Kara Swisher

Recent Posts by Kara Swisher

Jeff Raikes Would Make a Fine Microsoft CEO (But He’s Not Going to Be One)

Jeff Raikes head shot

Well-liked former top exec at Microsoft. Has been running a high-profile, complex global organization. Trusted adviser to Bill Gates. Suddenly available.

Sounds like a good candidate for CEO of Microsoft? Indeed, Jeff Raikes, who just announced that he will be retiring from his post as CEO of the Bill & Melinda Gates Foundation, would certainly be in the top echelons of that list.

Except not so much, according to many sources close to the search for a next leader for the software giant in the wake of CEO Steve Ballmer’s announcement that he would be stepping down within the next 12 months.

Sources said that Raikes would instead be spending more time in Nebraska, from whence he came, and will be working on his own Seattle-based foundation. The Raikes Foundation is described as a “catalyst for innovative, collaborative and pragmatic solutions to help young people reach their full potential.”

In any case, he deserves kudos for his five years of work at the Gates Foundation, which has been one of the more effective humanitarian organizations in recent years.

Here’s the official announcement of his departure:

Jeff Raikes to Retire as CEO of the Bill & Melinda Gates Foundation

Seattle, September 10, 2013 — Jeff Raikes, CEO of the Bill & Melinda Gates Foundation, today announced his decision to step down from his position in an email and subsequent meeting with employees, accompanied by Bill and Melinda Gates, co-chairs of the foundation.

In his email, he wrote:

When Bill and Melinda approached me about this job in May 2008, we discussed a five-year commitment. I am proud of the work we’ve all done together in the past five years. We are having an impact on people’s lives every single day, and we are set up to keep on having an even bigger impact in the years to come.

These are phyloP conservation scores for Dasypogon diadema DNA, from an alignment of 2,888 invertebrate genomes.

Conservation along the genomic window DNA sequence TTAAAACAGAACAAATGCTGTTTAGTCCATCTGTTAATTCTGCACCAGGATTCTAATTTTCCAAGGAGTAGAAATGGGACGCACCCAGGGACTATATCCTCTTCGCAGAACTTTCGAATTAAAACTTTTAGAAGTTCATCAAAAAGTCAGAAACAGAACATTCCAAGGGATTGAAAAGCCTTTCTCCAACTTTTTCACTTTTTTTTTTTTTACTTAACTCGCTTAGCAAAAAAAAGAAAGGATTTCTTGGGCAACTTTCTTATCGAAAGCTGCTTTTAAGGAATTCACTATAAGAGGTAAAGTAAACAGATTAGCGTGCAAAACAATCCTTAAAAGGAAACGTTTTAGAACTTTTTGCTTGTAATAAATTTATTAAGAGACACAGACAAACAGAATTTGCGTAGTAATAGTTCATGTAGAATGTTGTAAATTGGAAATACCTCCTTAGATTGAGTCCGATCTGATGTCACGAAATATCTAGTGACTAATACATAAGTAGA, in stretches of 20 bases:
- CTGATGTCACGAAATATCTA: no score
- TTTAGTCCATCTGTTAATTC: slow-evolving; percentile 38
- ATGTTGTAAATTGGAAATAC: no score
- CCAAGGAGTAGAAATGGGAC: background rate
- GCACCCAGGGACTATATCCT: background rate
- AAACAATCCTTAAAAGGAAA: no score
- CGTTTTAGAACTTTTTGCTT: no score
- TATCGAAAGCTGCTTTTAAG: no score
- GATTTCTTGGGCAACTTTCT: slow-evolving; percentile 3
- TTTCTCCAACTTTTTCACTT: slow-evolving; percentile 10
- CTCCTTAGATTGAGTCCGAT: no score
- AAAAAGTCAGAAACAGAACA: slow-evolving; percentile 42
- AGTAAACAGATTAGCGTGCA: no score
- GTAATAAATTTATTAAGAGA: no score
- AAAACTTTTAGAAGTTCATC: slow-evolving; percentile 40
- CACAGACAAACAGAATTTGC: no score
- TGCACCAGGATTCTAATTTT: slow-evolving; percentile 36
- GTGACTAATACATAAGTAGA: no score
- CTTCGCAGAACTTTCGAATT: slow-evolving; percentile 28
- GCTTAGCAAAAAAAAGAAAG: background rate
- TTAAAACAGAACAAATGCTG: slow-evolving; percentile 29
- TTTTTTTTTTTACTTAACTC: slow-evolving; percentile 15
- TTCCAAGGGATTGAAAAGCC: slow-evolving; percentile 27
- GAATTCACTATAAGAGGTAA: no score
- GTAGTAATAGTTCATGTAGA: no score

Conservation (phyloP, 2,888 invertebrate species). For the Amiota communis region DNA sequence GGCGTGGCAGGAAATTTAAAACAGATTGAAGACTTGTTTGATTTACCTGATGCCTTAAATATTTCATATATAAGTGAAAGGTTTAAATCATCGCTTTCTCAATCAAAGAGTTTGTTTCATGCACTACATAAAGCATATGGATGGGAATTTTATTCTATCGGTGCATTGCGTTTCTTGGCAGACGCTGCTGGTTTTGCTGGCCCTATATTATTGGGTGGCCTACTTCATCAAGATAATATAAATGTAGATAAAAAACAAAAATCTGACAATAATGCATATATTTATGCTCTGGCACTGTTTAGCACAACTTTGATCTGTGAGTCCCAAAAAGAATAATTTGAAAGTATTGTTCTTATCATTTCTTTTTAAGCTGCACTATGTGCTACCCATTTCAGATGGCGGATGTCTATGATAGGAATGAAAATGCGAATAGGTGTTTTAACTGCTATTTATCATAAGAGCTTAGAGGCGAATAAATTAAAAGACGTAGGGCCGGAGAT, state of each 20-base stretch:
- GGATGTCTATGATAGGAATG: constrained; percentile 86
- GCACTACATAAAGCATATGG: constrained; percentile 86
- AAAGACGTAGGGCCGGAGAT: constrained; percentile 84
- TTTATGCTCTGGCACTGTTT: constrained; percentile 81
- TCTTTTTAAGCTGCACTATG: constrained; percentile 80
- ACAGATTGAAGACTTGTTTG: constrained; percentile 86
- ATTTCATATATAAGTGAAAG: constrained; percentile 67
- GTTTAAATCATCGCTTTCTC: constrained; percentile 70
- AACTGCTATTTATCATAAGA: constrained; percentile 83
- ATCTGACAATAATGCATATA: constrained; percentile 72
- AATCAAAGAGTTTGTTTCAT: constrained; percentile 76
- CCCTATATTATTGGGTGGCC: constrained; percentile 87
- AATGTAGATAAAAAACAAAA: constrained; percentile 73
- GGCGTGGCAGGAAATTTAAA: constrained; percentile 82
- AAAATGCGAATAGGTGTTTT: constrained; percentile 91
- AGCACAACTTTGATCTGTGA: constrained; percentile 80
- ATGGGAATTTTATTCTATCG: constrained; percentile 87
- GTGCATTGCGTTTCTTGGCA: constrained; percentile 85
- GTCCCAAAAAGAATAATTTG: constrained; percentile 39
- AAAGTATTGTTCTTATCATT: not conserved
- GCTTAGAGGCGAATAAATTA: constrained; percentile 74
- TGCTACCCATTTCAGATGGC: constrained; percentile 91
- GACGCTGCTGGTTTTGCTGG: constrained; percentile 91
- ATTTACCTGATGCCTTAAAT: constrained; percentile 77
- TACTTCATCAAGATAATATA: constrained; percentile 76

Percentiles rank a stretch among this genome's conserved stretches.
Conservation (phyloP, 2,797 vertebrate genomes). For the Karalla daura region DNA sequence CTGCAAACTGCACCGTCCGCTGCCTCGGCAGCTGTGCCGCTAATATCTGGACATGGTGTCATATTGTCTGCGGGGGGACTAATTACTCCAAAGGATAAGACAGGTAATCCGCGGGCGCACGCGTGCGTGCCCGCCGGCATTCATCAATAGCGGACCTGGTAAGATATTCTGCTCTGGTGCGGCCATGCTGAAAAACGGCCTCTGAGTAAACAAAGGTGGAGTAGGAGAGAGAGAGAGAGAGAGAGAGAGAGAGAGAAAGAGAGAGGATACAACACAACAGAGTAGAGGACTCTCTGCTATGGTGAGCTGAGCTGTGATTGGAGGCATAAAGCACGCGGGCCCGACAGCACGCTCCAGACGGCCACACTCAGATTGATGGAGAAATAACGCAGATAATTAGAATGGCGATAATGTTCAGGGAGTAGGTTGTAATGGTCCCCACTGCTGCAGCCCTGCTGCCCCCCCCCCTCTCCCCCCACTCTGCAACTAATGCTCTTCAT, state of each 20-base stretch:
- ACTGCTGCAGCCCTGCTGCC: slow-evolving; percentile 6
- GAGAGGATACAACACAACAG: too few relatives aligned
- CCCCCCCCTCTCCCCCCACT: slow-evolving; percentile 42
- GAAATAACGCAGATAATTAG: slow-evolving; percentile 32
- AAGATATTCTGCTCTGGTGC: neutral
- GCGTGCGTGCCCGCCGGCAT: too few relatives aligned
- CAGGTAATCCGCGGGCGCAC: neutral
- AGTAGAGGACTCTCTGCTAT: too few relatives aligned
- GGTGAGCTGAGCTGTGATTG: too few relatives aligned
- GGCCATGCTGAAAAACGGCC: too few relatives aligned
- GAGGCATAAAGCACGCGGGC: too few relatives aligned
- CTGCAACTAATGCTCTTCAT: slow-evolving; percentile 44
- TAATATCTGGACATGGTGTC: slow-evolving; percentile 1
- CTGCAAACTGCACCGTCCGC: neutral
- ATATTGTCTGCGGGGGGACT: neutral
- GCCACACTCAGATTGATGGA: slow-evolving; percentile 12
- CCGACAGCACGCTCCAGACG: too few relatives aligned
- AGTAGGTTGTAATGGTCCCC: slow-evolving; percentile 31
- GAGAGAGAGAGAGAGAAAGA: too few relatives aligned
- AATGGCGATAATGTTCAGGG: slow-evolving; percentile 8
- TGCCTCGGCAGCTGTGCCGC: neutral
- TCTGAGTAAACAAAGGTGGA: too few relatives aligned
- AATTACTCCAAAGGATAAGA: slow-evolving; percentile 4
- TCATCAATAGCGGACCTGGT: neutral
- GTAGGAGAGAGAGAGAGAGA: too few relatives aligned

Now, I’m looking forward to doing some things I haven’t had time for, including my work at the Raikes Foundation, which is tackling youth and education issues. I have learned so much from Bill, Melinda, our grantees and partners, and all of you about catalytic philanthropy and specific issues like agriculture and education. I have also learned from — and been deeply moved by — the people I’ve met in the field, whether they’re Ethiopian farmers trying to grow enough food to feed their children or a teacher in New Orleans helping students make a better future. These lessons will not only inspire me but also serve me day-to-day, because I will continue to invest my time and energy in these areas.

It has been a privilege to get to do this urgent, important work with you, and it has also been a lot of fun. I’m focused on making sure that the transition to your next leader is as seamless as possible, so that you can continue doing this work with the intellect and passion you bring to it every day.

“The foundation is in the best shape that it’s ever been in thanks to Jeff. He has successfully managed the organization through a period of significant growth, built a phenomenal leadership team, and set us on a great path programmatically. Thanks to Jeff we are at the place now where we will be able to have the impact we want,” said Bill Gates following the announcement.

“Jeff has been a wonderful collaborator. He kept us looking ahead and positioned the foundation, and Bill and me, for long-term success. He always stressed the importance of partnership and continuous learning, which has been invaluable to improving the work we do,” said Melinda Gates.

“Jeff took exactly the right approach to managing the foundation. He encouraged bold thinking and risk taking, and encouraged people to learn not just from what worked, but also what didn’t. It’s what I expected from him and he delivered,” said Warren Buffett, trustee of the foundation.

Raikes will remain in his position until a successor is named.

Latest Video

View all videos »

Search »

When AllThingsD began, we told readers we were aiming to present a fusion of new-media timeliness and energy with old-media standards for quality and ethics. And we hope you agree that we’ve done that.

— Kara Swisher and Walt Mossberg, in their farewell D post